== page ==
ST. PETERSBURG, Fla. – DaeSean Hamilton finds himself in a different position this week: worrying about himself.
The Penn State wide receiver has never really done that. All his life, he’s been taking care of others. As a team captain for the Nittany Lions he was focused on making his teammates better. Away from football, however, is where Hamilton’s true character shines through.
For nearly his entire life, he’s been a caregiver for his older brother, Darius, who has autism and is unable to communicate verbally. With his NFL dream now so close, Hamilton hopes his week with the East team at the Shrine Game gets him closer to being able to provide even more support for Darius.
“My family, and especially him being able to watch me from when I was a kid all the way up to this point now, has really been a blessing in itself,” he said Wednesday after practice at Shorecrest Preparatory School. “I’m just making sure that I'm making them proud at all times. He's who I do it for, my family is who I do it for, and that's been my driving motivation.”
Hamilton is Penn State’s all-time leader in receptions with 204. He’s thought of as a good route runner who plays with a physical edge.
“There's still a lot more to do,” he said Wednesday. “My family has always taught me a "never satisfied" mentality, but so far, I believe everything has been going well. I try not to think about (how close the NFL is) because I don't want to get relaxed. I realize what situation I'm in and I'm trying to make the most of it.”
That has meant taking some time for himself to train for the next level.
“You're going from team everything to now you've got to build your own personal brand,” he said. “It is kind of weird just solely focusing on myself at the moment. I can take a step back and see all the things I need to work on.”
Character is most definitely not one of those things.
Any scout-player meeting here shouldn’t be taken for more than what it is, but with that qualifier out of the way, Bills scouts were seen talking with Tennessee tight end Ethan Wolf, Pitt cornerback Avonte Maddox and South Florida defensive tackle Deadrin Senat after the East practice.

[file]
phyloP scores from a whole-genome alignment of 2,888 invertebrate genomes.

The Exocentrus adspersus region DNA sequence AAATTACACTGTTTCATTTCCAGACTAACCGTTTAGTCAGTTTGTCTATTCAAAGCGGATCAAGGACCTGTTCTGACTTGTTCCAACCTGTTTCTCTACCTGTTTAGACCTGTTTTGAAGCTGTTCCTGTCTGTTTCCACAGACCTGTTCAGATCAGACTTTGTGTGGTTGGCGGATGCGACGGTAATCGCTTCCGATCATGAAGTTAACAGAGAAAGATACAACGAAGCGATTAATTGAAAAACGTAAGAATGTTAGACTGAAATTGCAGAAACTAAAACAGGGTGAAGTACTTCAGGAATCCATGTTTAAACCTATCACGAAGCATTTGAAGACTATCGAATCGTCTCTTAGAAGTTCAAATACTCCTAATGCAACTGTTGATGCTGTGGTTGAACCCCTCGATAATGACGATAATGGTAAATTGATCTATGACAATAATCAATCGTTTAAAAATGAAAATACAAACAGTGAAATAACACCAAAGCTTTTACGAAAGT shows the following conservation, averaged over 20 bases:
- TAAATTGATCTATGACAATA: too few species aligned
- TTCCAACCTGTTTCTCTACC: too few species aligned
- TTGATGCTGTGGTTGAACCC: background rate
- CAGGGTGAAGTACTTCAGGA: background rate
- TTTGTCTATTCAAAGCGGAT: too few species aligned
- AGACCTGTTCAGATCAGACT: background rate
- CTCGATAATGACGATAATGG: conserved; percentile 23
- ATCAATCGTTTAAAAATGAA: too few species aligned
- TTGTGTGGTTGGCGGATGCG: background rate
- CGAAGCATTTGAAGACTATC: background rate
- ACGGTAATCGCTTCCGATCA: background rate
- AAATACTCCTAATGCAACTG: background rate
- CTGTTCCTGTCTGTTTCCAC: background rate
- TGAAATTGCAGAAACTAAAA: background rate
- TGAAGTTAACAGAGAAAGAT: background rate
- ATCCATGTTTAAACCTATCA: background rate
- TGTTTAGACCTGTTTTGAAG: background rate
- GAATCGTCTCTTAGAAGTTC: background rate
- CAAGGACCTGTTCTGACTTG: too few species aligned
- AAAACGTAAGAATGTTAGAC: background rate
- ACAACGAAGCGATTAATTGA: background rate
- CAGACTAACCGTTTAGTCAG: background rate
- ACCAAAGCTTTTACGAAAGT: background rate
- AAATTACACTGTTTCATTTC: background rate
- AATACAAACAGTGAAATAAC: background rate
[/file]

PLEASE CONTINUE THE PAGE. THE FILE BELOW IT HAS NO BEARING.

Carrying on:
Wolf has the size NFL teams are looking for at 6-foot-6 and 245 pounds, but his senior season was a disappointment by his own admission. Named to the Mackey Award Preseason Watch List before the year, he finished with just 24 catches for 246 yards and three touchdowns.
“It was a disappointing way to end,” he said Wednesday. “I wanted to be a little more involved in the offense. I really focused on trying to become a more reliable blocker and I think I took steps in that regard. I definitely didn't hurt myself.”
Wolf was the subject of a brutal, anonymous scouting report before the season, in which he was called “pretty damn soft.”
“I tried not to think about that. I didn't want to distract myself,” he said. “I just wanted to do what the coaches said and what they wanted from me. I wanted to win games. I'm sure what the coaches told me and what the scouts wanted was similar. I tried not to get too involved with reading those things.”
West coach Bobby Johnson kept things light at the end of the first two practices of the week. On Monday, he had quarterback-turned-linebacker Joel Lanning of Iowa State run one play. If the offense scored, the defense had to do 10 pushups. Lanning’s pass was incomplete, though, meaning the offense – and Johnson – did them.
On Tuesday, Johnson had position players take their turn at trying to kick a field goal, leading to some laughs when some attempts were particularly ugly.
Wednesday, however, there were no shenanigans, as the temperature plummeted into the low 50s and a biting wind made it feel much colder (by Florida standards). That led to many scouts and/or front-office members leaving practice early.
Story topics: Shrine game